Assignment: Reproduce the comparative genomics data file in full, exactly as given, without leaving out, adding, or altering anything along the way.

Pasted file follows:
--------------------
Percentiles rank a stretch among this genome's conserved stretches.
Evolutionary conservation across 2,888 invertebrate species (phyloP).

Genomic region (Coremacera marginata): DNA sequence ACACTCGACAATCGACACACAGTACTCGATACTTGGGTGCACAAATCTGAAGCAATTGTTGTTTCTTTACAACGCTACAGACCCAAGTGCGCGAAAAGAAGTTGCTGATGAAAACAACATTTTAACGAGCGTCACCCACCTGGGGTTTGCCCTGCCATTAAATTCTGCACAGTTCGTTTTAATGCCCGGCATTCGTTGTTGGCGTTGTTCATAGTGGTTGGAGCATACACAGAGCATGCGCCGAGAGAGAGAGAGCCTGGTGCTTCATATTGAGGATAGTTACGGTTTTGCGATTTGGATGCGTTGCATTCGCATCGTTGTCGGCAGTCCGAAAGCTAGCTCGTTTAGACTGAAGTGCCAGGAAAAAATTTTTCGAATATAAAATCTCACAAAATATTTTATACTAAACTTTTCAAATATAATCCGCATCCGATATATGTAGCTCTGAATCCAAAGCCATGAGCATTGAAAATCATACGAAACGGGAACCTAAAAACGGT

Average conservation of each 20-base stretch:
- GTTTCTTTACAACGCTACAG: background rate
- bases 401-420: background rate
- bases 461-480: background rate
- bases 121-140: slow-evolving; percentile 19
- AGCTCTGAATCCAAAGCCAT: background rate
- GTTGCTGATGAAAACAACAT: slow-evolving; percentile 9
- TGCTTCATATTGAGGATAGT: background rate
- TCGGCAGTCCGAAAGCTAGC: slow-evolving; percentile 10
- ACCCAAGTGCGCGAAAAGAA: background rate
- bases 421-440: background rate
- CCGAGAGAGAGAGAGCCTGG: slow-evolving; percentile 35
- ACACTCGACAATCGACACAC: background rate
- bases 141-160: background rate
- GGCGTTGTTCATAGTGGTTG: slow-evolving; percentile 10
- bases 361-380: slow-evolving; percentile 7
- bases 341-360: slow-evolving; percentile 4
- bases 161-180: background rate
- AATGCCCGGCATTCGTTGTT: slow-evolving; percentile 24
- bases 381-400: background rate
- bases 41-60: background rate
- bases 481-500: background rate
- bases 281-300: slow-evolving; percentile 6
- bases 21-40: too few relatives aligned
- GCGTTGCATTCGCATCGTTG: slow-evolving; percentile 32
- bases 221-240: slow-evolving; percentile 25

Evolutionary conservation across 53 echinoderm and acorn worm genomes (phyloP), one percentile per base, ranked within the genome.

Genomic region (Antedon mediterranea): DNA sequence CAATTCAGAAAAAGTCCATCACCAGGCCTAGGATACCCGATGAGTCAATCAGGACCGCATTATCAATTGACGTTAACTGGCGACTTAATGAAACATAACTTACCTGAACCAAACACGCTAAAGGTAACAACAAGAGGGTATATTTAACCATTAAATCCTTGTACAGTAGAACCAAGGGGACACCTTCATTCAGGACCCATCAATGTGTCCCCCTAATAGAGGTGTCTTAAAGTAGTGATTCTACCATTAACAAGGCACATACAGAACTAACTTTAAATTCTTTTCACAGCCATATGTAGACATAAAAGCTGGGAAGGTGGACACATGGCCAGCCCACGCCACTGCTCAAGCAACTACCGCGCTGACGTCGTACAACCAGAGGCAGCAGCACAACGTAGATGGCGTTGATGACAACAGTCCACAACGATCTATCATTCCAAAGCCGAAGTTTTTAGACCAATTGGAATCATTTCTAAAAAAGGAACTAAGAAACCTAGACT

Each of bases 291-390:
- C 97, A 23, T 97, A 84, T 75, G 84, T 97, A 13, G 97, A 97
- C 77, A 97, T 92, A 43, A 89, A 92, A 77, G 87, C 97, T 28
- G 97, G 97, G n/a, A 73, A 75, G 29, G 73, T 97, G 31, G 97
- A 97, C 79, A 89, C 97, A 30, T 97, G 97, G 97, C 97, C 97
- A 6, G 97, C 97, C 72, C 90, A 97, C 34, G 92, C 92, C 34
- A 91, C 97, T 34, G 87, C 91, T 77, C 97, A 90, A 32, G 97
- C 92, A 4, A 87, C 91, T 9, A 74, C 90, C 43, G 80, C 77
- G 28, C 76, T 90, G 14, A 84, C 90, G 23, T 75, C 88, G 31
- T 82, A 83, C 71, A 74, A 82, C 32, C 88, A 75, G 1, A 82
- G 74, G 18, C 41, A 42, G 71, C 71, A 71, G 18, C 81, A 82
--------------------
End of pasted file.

Percentiles rank a stretch among this genome's conserved stretches.
Evolutionary conservation across 2,888 invertebrate species (phyloP).

Genomic region (Coremacera marginata): DNA sequence ACACTCGACAATCGACACACAGTACTCGATACTTGGGTGCACAAATCTGAAGCAATTGTTGTTTCTTTACAACGCTACAGACCCAAGTGCGCGAAAAGAAGTTGCTGATGAAAACAACATTTTAACGAGCGTCACCCACCTGGGGTTTGCCCTGCCATTAAATTCTGCACAGTTCGTTTTAATGCCCGGCATTCGTTGTTGGCGTTGTTCATAGTGGTTGGAGCATACACAGAGCATGCGCCGAGAGAGAGAGAGCCTGGTGCTTCATATTGAGGATAGTTACGGTTTTGCGATTTGGATGCGTTGCATTCGCATCGTTGTCGGCAGTCCGAAAGCTAGCTCGTTTAGACTGAAGTGCCAGGAAAAAATTTTTCGAATATAAAATCTCACAAAATATTTTATACTAAACTTTTCAAATATAATCCGCATCCGATATATGTAGCTCTGAATCCAAAGCCATGAGCATTGAAAATCATACGAAACGGGAACCTAAAAACGGT

Average conservation of each 20-base stretch:
- GTTTCTTTACAACGCTACAG: background rate
- bases 401-420: background rate
- bases 461-480: background rate
- bases 121-140: slow-evolving; percentile 19
- AGCTCTGAATCCAAAGCCAT: background rate
- GTTGCTGATGAAAACAACAT: slow-evolving; percentile 9
- TGCTTCATATTGAGGATAGT: background rate
- TCGGCAGTCCGAAAGCTAGC: slow-evolving; percentile 10
- ACCCAAGTGCGCGAAAAGAA: background rate
- bases 421-440: background rate
- CCGAGAGAGAGAGAGCCTGG: slow-evolving; percentile 35
- ACACTCGACAATCGACACAC: background rate
- bases 141-160: background rate
- GGCGTTGTTCATAGTGGTTG: slow-evolving; percentile 10
- bases 361-380: slow-evolving; percentile 7
- bases 341-360: slow-evolving; percentile 4
- bases 161-180: background rate
- AATGCCCGGCATTCGTTGTT: slow-evolving; percentile 24
- bases 381-400: background rate
- bases 41-60: background rate
- bases 481-500: background rate
- bases 281-300: slow-evolving; percentile 6
- bases 21-40: too few relatives aligned
- GCGTTGCATTCGCATCGTTG: slow-evolving; percentile 32
- bases 221-240: slow-evolving; percentile 25

Evolutionary conservation across 53 echinoderm and acorn worm genomes (phyloP), one percentile per base, ranked within the genome.

Genomic region (Antedon mediterranea): DNA sequence CAATTCAGAAAAAGTCCATCACCAGGCCTAGGATACCCGATGAGTCAATCAGGACCGCATTATCAATTGACGTTAACTGGCGACTTAATGAAACATAACTTACCTGAACCAAACACGCTAAAGGTAACAACAAGAGGGTATATTTAACCATTAAATCCTTGTACAGTAGAACCAAGGGGACACCTTCATTCAGGACCCATCAATGTGTCCCCCTAATAGAGGTGTCTTAAAGTAGTGATTCTACCATTAACAAGGCACATACAGAACTAACTTTAAATTCTTTTCACAGCCATATGTAGACATAAAAGCTGGGAAGGTGGACACATGGCCAGCCCACGCCACTGCTCAAGCAACTACCGCGCTGACGTCGTACAACCAGAGGCAGCAGCACAACGTAGATGGCGTTGATGACAACAGTCCACAACGATCTATCATTCCAAAGCCGAAGTTTTTAGACCAATTGGAATCATTTCTAAAAAAGGAACTAAGAAACCTAGACT

Each of bases 291-390:
- C 97, A 23, T 97, A 84, T 75, G 84, T 97, A 13, G 97, A 97
- C 77, A 97, T 92, A 43, A 89, A 92, A 77, G 87, C 97, T 28
- G 97, G 97, G n/a, A 73, A 75, G 29, G 73, T 97, G 31, G 97
- A 97, C 79, A 89, C 97, A 30, T 97, G 97, G 97, C 97, C 97
- A 6, G 97, C 97, C 72, C 90, A 97, C 34, G 92, C 92, C 34
- A 91, C 97, T 34, G 87, C 91, T 77, C 97, A 90, A 32, G 97
- C 92, A 4, A 87, C 91, T 9, A 74, C 90, C 43, G 80, C 77
- G 28, C 76, T 90, G 14, A 84, C 90, G 23, T 75, C 88, G 31
- T 82, A 83, C 71, A 74, A 82, C 32, C 88, A 75, G 1, A 82
- G 74, G 18, C 41, A 42, G 71, C 71, A 71, G 18, C 81, A 82